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Cybercriminals are constantly looking for the best return on their investment and solutions that lower the chance of being caught. Sadly, that appears to mean small businesses are their current target of opportunity.

Old problems specific to SMBs

Tech media and cybersecurity pundits have been sounding the alarm and offering small businesses specific cybersecurity solutions for a few years now, but it seems to no avail. Nathan Little, vice president of digital forensics and incident response and partner at Tetra Defense, in his CPO Magazine article “Cybersecurity Challenges for SMBs in 2021,” takes a detailed look at why that is. He starts by looking at what he calls “old problems,” the ones smaller companies have a hard time eliminating. Here are some examples:

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Communication: Cybercriminals often exploit the lack of interdepartmental communications. And, due to limited resources, poor communication is more common in smaller organizations. Little adds, “Without clear communication between teams, knowledge transfer is impossible, and potential incidents become even more chaotic and confusing than they already are.”

Deception: The success of phishing attacks is proof of how well deception works, and, when something works, cybercriminals will test every avenue of fraud available to them. Little mentions, “Even with robust technical safeguards or the latest security solutions, humans behind the screen are often easier to trick, and often allow attackers into networks themselves.”

Cybersecurity education: Once again, SMBs are at a disadvantage compared to large corporations with education departments and training budgets to help employees. The lack of qualified cybersecurity professionals comes into play as well. The appeal of higher salaries and perks sends those who have the qualifications to larger companies.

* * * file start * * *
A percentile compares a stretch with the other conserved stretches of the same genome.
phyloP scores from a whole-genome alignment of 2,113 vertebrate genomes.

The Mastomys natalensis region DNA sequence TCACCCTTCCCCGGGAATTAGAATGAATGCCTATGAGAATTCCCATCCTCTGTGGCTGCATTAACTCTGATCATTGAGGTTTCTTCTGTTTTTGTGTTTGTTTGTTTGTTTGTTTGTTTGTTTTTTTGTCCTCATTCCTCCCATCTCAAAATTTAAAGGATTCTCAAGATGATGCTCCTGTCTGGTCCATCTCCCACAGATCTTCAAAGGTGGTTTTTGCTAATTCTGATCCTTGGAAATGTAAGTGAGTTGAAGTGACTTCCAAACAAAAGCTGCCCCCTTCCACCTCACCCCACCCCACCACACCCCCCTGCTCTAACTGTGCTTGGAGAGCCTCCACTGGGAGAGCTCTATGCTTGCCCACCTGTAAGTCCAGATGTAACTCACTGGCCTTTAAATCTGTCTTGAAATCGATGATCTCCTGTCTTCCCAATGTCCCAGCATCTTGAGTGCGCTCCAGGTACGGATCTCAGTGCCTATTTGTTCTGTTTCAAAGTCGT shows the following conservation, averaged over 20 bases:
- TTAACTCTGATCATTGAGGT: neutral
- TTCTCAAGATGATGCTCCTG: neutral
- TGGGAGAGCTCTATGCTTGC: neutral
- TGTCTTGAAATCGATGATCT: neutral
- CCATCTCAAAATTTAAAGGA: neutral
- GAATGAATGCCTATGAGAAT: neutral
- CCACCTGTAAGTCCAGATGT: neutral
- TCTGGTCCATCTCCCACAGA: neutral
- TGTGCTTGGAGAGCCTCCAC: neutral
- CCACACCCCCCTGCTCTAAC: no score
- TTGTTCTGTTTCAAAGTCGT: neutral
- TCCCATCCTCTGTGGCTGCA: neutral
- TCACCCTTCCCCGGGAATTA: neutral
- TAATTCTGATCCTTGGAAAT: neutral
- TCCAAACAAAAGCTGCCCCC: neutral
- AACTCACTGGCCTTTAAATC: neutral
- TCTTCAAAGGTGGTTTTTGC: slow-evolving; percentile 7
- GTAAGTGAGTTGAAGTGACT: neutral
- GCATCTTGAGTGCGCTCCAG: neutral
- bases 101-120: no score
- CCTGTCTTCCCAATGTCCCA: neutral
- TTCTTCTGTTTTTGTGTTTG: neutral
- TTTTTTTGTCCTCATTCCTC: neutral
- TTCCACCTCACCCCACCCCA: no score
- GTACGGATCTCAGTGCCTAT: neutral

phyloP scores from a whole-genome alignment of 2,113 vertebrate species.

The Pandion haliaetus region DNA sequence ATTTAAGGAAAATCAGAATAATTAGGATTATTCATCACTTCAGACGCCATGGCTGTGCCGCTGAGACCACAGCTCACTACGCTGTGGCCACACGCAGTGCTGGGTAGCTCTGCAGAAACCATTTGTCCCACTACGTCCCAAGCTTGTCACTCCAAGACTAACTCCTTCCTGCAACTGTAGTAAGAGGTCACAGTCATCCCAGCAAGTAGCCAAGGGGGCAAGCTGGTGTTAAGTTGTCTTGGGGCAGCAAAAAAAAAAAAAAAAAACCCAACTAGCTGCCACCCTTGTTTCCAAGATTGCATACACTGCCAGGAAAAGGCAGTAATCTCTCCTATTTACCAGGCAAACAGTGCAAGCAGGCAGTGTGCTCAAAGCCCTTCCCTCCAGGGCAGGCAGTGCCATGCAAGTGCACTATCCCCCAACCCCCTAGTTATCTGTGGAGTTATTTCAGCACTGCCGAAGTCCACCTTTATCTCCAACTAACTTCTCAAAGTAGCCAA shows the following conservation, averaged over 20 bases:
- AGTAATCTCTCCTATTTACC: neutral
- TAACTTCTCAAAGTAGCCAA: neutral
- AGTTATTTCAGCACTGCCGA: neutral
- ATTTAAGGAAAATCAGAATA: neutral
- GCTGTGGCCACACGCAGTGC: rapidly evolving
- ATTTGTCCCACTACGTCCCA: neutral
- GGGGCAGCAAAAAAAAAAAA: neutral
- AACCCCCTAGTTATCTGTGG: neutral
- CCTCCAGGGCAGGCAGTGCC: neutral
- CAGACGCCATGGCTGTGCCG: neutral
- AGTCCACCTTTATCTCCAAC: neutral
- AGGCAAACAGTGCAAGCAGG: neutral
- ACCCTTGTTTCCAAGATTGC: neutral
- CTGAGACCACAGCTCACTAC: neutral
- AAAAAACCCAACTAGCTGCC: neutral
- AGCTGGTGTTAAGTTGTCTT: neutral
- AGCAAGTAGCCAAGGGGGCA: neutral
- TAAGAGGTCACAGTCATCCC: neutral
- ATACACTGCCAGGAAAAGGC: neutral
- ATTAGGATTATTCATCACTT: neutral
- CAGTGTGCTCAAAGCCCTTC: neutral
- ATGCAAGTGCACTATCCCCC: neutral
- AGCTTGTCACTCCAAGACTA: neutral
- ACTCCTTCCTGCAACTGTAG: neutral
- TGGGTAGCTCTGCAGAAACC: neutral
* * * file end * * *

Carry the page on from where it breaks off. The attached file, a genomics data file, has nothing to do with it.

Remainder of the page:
New problems specific to SMBs

Little next takes on what he calls “new problems:” Challenges facing SMBs that are somewhat obscure, not mainstream, and seldom considered by those responsible for cybersecurity in smaller businesses. What’s interesting is the common thread that runs through Little’s new problem list — company size is not a consideration.

Opportunity: As mentioned earlier, cybercriminals will change their tactics to derive the most benefit and least risk to themselves. Dark-side developers are helping matters by creating tools that require minimal skill and effort to operate.

“Ransomware as a Service (RaaS) has revolutionized the cybercrime industry by providing ready-made malware and even a commission-based structure for threat actors who successfully extort a company,” explains Little. “Armed with an effective ransomware starter pack, attackers cast a much wider net and make nearly every company a target of opportunity.”

Automated scanning: A common misconception related to cyberattacks is that cybercriminals operate by targeting individual companies. Little suggests cyberattacks on specific organizations are becoming rare. With the ability to automatically scan large chunks of the internet for vulnerable computing devices, cybercriminals are not initially concerned about the company.

The following steps are typical of an automated scan attack:

  • Scanning tools are used to find computers in a specified address range having a vulnerability the cybercriminals can exploit.

  • A list of vulnerable devices is compiled.

  • One by one, the cybercriminals will exploit the vulnerable systems.

Little mentions, “Only after they’ve gained access to the network will they find out whose network they’ve compromised.”

Automated extortions: Little is very concerned about a new bad-guy tactic spreading quickly — automated extortion. The idea being once the ransomware attack is successful, the victim is threatened and coerced automatically.

Currently, two threat actors are using automation. One continuously posts data to a leak website, and another employs bots to handle everything from sample file decryption to payment. “This takes the ransomware starter pack to the next level by facilitating payments and essentially automating one of the most lucrative cybercrimes,” Little says.

Final thoughts

Most small business owners believe their companies are not worth the bother. Little’s list of new problems suggests otherwise. Cybercriminals pay little or no attention to company size and structure until access has been achieved, after which it’s easy pickings to steal or freeze data and start the automated extortion process.

“We can expect these problems, both new and old, both human and technical, to persist well beyond 2021,” concludes Little. “No cybersecurity solution is 100% foolproof; but as long as organizations educate their users, their IT teammates, and maintain a healthy amount of skepticism, many problems are solved, and, better yet, potential attacks are thwarted.”

Lance Whitney confirms Little’s prediction in his TechRepublic article Ransomware attackers are now using triple extortion tactics, where he describes yet another new and problematic type of ransomware.